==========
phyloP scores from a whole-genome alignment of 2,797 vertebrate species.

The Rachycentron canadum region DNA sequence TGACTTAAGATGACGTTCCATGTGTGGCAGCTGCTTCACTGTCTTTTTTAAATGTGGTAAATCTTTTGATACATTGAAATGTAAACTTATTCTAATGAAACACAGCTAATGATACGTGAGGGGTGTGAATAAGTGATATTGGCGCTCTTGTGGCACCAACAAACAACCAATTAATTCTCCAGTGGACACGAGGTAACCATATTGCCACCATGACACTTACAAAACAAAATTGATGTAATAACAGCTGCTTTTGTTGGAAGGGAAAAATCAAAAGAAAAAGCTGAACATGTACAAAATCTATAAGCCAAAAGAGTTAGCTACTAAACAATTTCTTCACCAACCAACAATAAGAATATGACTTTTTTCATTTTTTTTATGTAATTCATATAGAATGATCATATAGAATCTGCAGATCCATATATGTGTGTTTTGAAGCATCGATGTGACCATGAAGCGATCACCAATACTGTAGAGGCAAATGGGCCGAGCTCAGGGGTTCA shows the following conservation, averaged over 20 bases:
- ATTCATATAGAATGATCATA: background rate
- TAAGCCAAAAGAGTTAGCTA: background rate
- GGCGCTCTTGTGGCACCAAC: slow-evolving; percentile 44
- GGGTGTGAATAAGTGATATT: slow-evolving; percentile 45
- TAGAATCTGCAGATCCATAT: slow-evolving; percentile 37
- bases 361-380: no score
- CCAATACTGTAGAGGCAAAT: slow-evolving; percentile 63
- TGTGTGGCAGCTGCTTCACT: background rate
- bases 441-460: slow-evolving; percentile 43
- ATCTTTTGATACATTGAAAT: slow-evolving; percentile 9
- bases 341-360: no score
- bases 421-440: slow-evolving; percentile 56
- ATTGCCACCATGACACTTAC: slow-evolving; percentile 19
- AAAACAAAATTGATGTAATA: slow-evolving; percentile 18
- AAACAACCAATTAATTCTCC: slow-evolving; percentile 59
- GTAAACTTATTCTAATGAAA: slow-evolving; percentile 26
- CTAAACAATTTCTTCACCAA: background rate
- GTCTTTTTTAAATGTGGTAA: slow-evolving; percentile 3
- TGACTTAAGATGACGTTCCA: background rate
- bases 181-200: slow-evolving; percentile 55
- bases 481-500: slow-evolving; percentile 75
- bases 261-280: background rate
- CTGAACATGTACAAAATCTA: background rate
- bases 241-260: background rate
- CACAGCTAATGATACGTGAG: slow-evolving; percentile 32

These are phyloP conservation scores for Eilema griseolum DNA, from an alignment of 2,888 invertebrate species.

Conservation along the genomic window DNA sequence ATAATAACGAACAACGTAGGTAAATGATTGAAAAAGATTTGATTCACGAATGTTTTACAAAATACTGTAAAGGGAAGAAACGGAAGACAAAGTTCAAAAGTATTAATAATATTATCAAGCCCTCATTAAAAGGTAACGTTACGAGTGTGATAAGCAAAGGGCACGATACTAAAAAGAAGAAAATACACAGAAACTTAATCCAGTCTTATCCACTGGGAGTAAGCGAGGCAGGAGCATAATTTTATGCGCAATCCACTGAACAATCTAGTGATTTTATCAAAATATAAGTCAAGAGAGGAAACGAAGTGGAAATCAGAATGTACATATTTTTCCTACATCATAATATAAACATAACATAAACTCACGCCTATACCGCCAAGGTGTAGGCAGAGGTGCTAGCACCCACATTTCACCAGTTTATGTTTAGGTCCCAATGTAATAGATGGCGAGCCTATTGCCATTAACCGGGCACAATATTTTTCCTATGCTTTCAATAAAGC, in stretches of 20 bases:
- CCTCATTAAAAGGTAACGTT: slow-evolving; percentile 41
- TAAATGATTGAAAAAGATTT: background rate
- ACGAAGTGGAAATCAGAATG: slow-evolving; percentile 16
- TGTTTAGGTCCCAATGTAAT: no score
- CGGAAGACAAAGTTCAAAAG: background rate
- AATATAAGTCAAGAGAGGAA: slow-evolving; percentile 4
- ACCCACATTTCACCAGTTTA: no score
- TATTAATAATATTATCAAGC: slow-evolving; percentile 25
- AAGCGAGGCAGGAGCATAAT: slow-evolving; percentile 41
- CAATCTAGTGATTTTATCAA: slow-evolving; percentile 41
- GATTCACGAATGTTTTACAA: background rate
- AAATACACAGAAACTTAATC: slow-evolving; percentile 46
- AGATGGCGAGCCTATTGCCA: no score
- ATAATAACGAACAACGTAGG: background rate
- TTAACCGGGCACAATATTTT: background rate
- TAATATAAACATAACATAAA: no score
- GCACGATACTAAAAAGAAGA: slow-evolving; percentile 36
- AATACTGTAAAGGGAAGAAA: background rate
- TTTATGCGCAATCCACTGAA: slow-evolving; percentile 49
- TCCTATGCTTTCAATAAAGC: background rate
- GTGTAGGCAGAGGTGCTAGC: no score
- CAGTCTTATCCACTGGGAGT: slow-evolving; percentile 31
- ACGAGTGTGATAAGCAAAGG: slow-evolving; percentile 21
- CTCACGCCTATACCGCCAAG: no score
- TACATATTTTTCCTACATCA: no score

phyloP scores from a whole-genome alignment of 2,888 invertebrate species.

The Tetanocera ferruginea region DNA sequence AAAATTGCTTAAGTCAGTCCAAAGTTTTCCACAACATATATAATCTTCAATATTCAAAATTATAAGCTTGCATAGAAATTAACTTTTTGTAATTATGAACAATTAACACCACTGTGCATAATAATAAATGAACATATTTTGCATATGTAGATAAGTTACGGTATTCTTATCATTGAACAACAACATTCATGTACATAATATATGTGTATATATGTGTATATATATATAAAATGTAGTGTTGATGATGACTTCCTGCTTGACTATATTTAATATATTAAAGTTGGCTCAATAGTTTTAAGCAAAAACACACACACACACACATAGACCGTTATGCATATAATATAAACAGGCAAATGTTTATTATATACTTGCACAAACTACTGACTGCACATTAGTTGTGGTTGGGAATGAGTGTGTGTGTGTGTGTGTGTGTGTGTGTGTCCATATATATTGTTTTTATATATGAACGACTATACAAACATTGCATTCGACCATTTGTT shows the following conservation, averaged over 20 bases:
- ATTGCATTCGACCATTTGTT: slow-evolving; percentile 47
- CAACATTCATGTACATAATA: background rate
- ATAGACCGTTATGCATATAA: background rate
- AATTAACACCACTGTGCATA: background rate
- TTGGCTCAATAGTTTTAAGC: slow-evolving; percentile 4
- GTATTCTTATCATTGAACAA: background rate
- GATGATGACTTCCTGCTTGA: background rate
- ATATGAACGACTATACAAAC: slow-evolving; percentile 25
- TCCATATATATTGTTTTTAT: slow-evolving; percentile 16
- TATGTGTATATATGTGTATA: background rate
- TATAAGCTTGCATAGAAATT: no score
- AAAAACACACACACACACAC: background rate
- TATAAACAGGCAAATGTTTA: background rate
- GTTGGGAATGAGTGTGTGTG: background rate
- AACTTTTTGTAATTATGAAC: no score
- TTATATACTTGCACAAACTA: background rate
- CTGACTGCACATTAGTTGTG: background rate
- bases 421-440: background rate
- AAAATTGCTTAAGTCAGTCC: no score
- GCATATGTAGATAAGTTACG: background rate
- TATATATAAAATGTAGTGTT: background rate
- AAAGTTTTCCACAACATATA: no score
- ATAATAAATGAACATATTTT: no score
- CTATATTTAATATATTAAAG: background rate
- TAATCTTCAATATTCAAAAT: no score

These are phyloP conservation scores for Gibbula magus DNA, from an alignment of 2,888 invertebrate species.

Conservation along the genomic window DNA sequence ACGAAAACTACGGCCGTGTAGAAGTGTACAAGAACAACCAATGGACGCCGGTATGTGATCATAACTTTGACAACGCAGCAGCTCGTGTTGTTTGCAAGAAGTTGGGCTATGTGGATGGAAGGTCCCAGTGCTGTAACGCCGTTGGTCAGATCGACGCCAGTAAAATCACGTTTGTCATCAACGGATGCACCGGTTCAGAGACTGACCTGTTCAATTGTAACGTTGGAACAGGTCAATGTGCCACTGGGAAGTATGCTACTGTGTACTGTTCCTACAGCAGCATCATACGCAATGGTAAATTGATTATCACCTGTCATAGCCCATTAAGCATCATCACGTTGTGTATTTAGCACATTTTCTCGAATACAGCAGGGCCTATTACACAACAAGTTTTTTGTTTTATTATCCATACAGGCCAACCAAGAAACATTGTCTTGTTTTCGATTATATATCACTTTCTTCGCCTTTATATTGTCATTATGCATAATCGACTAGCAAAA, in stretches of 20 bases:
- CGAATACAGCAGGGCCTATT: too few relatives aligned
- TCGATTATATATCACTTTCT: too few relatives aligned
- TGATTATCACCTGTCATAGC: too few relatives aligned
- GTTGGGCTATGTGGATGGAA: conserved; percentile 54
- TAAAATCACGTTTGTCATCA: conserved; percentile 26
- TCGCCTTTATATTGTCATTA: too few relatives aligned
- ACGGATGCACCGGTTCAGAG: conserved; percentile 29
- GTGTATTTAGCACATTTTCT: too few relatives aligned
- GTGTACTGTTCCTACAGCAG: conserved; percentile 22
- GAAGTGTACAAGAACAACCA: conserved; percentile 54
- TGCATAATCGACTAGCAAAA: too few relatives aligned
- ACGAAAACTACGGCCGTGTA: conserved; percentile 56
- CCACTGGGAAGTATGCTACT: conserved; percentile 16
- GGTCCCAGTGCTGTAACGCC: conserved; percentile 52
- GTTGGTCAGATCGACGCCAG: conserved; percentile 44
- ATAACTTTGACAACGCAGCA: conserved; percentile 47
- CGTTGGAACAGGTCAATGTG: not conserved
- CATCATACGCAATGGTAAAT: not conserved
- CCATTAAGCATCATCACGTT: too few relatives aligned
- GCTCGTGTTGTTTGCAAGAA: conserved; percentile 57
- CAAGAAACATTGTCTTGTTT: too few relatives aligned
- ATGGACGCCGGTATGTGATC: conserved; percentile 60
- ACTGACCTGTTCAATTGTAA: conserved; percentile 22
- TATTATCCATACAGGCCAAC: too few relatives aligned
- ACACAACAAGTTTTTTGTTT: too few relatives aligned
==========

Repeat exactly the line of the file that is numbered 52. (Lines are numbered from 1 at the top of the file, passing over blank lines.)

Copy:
- ACGAGTGTGATAAGCAAAGG: slow-evolving; percentile 21